Wesley Innukshuk was a young man when he first competed in the Arctic Winter Games, back when Rankin Inlet was part of Team Northwest Territories.
“My first Arctic Winter Games was something to remember,” he said. “My experience was, wow, all these great athletes, role models. I was like, I hope to become a role model some day.”
That was 1996. He went on to compete again in 1998, and then in 2000 for Team Nunavut.
Now, he’ll be coaching Rankin Inlet hopefuls as the 2023 Arctic Winter Games selection tournament is headed to the Kivalliq capital August 11 to 14.
The last time Innukshuk participated in Arctic sports, also known as Inuit games, was for the Kivalliq Summer Games.
After posting about practice opportunities for Rankin Inlet athletes a few weeks ago, he was surprised to get more than 10 interested participants already.
“I was expecting two or three, because we haven’t played Arctic sports here in Rankin for like seven, eight years I believe,” said Innukshuk.
Arctic sports test individual athletic ability in a series of games revolving around jumping, kicking and other actions. The premier event is the one-foot high kick, where athletes must kick a sealskin ball in the air and land on the same foot they kicked with. Many other games take place during Arctic sports competitions, including two-foot high kick, Alaskan high kick, sledge jump, triple jump and more.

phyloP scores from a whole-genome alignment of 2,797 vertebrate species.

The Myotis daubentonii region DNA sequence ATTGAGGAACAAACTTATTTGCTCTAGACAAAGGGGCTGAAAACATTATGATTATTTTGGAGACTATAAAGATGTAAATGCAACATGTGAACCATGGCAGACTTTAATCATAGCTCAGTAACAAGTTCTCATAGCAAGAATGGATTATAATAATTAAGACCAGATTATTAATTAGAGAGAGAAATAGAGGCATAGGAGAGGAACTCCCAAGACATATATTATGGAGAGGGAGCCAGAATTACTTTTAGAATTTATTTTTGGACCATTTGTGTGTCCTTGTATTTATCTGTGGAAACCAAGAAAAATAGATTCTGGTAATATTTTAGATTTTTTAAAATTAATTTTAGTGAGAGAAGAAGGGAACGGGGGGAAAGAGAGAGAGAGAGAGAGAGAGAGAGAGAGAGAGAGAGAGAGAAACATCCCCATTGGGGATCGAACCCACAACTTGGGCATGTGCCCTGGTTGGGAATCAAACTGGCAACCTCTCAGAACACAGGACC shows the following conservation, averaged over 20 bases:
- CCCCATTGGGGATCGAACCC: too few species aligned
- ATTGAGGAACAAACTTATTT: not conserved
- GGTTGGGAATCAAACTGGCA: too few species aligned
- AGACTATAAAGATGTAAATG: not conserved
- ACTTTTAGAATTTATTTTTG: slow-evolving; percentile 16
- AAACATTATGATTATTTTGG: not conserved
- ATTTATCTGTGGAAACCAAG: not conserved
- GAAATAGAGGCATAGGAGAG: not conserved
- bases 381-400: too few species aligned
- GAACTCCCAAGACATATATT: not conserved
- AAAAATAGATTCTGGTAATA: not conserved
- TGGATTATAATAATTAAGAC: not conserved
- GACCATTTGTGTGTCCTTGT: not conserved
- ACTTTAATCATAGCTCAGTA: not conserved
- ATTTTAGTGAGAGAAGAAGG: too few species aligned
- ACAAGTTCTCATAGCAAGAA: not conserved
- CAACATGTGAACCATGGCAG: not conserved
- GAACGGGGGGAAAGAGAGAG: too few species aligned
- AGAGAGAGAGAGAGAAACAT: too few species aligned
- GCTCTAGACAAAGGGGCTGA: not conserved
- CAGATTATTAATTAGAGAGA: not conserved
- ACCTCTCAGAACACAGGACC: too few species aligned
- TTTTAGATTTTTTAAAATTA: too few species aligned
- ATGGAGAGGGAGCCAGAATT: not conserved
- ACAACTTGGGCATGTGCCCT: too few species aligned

One of the other main events, usually performed last due to the damage it leaves athletes with, is the knuckle hop, where participants try to ‘hop’ around the gym on their knuckles for as long as they can. There is usually blood.
“When you’re out hunting, you’ve got to be active,” said Innukshuk about where Arctic sports come from, giving the example of jumping from ice to ice during spring breakup.
“If you’re hunting for caribou, you’ve got to be cautious and know what to expect. If you’re hunting for narwhal, seal or beluga, the harpoon throw, you’ve got to be fit for that.”
Each sport reflects a needed skill on the land, and they were also used as a way to celebrate when Inuit gathered in the past.
“The one-foot high kick is the most popular event in Arctic sports,” said Innukshuk. “Some will kick over nine feet five, nine feet seven. That’s pretty high. You want them to kick it so you can feel the excitement too at the same time, especially when they break a record. Something inside you, you just want to yell and explode and cheer for them.”
Back when Innukshuk competed, he remembered how zoned-in he would get during those moments of trying to hit a new personal record, to where he couldn’t see or hear the crowd. But when he hit the sealskin ball, it all exploded out of him.
For Innukshuk, the chance to coach is exciting, and also nerve-wracking. Any Rankin Inlet residents are welcome to contact him on Facebook or by coming to the community hall radio station to sign up. There are categories for juniors and seniors, males and females in the games.
Innukshuk just has one stipulation.
“I’ll be open minded to anyone that wants to try, but I’m not going to tolerate any alcohol or drug use when I’m coaching,” he said.
“That part’s a big no to me. I’ve done it before. I’ve used alcohol in the past. I thought it was awesome and stuff, but no, I was wrong, and I’m sorry for being that way in the past. I wouldn’t want to see a young athlete going to Arctic Winter Games and just be drunk or whatnot. That’s not nice. If you want to be a role model, you’ve got to respect people and if you want to be respected, then be respectful for others too.”